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21 October 2020

That One Time I Got to Play Fútbol with Locals #HogsAbroad in Argentina


Blog post courtesy of AIFS Study Abroad


It is no secret that fútbol (soccer) is extremely important throughout all of Latin America, but I have found this to be especially true here in Argentina.

Argentina has a long history of success with the sport on both international and local levels, and rivalries are strong on both levels as well. Coming to Argentina, I was really excited to embrace this emphasis on soccer, as I played the sport throughout my childhood and high school and was excited to be in a culture that placed it front and center — unlike that of the United States. I was even more excited when one of our program leaders organized a night for us to play fútbol in Argentina with the locals.

We held the game at one of the many indoor stadiums here in Buenos Aires and it was fun to watch some of the more competitive groups play while we waited for the field that we had reserved to be free. Our game was very casual and we split up into three teams so everyone would have a chance to take a break while other teams were playing. Honestly, I was a little nervous that my skills would be embarrassing compared to those of the locals, but they were all so kind and welcoming. Thankfully, my high school soccer days are not too far behind me, so I felt like I fit right in!

While playing a sport that I loved was super fun, my highlight of the night was getting to know the other university students who lived in Buenos Aires. It turns out that a lot of them were from other places throughout Latin America or Europe, so I had the chance to not only learn about Argentine culture, but also that of many other countries. It was so cool to connect with people from all around the world through something like soccer.


After the game, we rented a grill at the stadium and had a traditional style parrilla — similar to a barbeque-style grilled meal. I had eaten parrilla multiple times already during my time here, but this time was different because I was eating it with Argentinians. For them, it was just a typical part of life. During the meal, we were all able to relax and share stories about our various soccer experiences from the past and I learned that some of my new friends played at a semi-professional level!

This night was one of the times throughout the semester that I felt the most a part of Argentine culture. For the other students, a soccer game and parrilla is a normal Saturday night and I was so grateful that they invited me to be a part of it!

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Political science major Megan Rodgers spent the fall 2018 semester studying abroad with AIFS in Buenos Aires, Argentina.

"My name is Megan Rodgers and I am a sophomore Political Science, International Studies and Spanish major at the University of Arkansas. I believe that experiential learning is one of the most important parts of a well rounded education and within my field of study, study abroad is the perfect opportunity to fulfill that goal. I chose to study abroad in Buenos Aires because it is the perfect place to study a wide variety of political and cultural topics while increasing my Spanish proficiency and enjoying life in one of the biggest South American cities!"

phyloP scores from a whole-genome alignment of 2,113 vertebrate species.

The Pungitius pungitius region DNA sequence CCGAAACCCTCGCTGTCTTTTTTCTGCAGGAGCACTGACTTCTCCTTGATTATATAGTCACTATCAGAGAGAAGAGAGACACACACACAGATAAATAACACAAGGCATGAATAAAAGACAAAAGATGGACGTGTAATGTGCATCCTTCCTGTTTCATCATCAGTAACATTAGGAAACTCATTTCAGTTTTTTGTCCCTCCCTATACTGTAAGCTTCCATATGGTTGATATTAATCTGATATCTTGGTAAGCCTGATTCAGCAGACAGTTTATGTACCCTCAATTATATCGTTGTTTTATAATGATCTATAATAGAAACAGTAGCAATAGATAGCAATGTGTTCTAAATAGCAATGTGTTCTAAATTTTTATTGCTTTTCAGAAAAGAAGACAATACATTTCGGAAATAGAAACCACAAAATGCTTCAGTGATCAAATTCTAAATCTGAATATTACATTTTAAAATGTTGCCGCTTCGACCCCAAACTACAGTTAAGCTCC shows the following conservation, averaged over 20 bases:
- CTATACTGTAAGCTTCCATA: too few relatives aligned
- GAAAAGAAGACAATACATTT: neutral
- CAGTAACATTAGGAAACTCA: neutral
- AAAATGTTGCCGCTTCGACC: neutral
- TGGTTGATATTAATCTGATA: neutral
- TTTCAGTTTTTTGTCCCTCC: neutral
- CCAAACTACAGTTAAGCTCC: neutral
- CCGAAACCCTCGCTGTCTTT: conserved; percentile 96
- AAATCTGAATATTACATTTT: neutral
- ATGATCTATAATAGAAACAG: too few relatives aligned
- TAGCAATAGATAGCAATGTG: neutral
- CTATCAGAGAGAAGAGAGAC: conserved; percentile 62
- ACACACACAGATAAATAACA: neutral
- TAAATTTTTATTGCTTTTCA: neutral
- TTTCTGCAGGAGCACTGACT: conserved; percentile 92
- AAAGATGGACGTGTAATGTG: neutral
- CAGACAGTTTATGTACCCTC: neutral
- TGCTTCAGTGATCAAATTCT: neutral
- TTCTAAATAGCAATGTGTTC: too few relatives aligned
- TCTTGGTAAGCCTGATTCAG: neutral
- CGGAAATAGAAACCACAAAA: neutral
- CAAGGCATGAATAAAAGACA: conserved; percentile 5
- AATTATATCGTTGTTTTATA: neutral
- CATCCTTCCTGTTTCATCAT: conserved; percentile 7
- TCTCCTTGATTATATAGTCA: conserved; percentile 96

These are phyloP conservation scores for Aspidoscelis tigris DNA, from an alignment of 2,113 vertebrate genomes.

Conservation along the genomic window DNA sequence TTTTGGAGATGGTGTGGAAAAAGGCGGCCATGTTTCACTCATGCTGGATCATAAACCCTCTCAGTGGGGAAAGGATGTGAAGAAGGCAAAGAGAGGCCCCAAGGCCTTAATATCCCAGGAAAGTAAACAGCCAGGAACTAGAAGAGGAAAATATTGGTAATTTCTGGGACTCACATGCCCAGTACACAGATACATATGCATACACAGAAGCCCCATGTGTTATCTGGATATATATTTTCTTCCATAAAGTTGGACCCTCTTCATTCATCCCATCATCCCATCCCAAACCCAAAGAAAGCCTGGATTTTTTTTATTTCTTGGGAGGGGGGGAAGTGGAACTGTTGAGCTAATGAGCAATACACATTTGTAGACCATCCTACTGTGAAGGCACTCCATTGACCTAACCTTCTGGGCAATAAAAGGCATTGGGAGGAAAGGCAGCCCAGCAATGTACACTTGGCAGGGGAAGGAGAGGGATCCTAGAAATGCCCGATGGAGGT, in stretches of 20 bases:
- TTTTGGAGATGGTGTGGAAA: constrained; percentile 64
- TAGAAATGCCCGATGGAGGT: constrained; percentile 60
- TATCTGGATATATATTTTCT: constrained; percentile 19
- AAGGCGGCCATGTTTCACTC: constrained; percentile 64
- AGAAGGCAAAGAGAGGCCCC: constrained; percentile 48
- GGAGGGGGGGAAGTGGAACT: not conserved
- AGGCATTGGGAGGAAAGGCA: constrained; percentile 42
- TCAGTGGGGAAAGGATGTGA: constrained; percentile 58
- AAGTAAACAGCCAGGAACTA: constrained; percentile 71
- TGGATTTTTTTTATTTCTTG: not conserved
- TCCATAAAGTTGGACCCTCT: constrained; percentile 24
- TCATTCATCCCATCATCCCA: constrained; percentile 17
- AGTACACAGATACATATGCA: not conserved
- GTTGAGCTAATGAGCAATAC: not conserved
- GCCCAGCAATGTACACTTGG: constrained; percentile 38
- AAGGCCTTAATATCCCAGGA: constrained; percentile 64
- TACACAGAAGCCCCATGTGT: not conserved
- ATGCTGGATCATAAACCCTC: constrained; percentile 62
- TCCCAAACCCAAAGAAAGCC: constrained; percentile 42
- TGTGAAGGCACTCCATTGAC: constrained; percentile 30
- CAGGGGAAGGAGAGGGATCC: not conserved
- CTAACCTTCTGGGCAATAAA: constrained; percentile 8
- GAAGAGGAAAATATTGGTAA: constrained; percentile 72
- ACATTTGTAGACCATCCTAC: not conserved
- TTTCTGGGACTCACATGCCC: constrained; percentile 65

Don't miss your opportunity to study abroad! Start your search at http://studyabroad.uark.edu/search/

06 October 2020

Navigating Public Transportation in Buenos Aires #HogsAbroad in Argentina #TravelTuesday


Blog post courtesy of AIFS Study Abroad


As I prepared to study abroad, I was warned about the many difficult transitions that I might face. I knew to expect culture shock, homesickness and difficulties caused by the language barrier so I made efforts to prepare myself mentally to face these challenges. However, for me, one of the most difficult adjustments that I’ve had make living in Buenos Aires had nothing to do with culture or language or distance from loved ones. But rather, that for the first time in my life I am living in a large metropolitan city and therefore have to figure out the craziness of public transportation.

I have never lived in a city with a big enough population to support a substantial bus system, much less a metro. The subte (metro) here in Buenos Aires is fairly easy to navigate, but it was still extremely intimidating to me at first — especially during high traffic times when we manage to fit more people in one subte car than I would have ever imagined possible. However, due to its more simplistic layout, I quickly learned to embrace the chaos and it was a huge confidence-builder when I began to be able to navigate it easily and use it regularly without fear and with confidence that I knew exactly where I was going.

The buses, by comparison, can be extremely confusing, as there are over 200 different routes and you have to know the city well enough to know when you want to get off or the bus will just keep on going. For my first month of living here in Buenos Aires, I let my fear of the bus system prevent me from going to events or places that were not accessible by other means of transportation. But eventually I got tired of letting my fear make me miss out on amazing opportunities and took my first solo bus ride to an event on the other side of the city.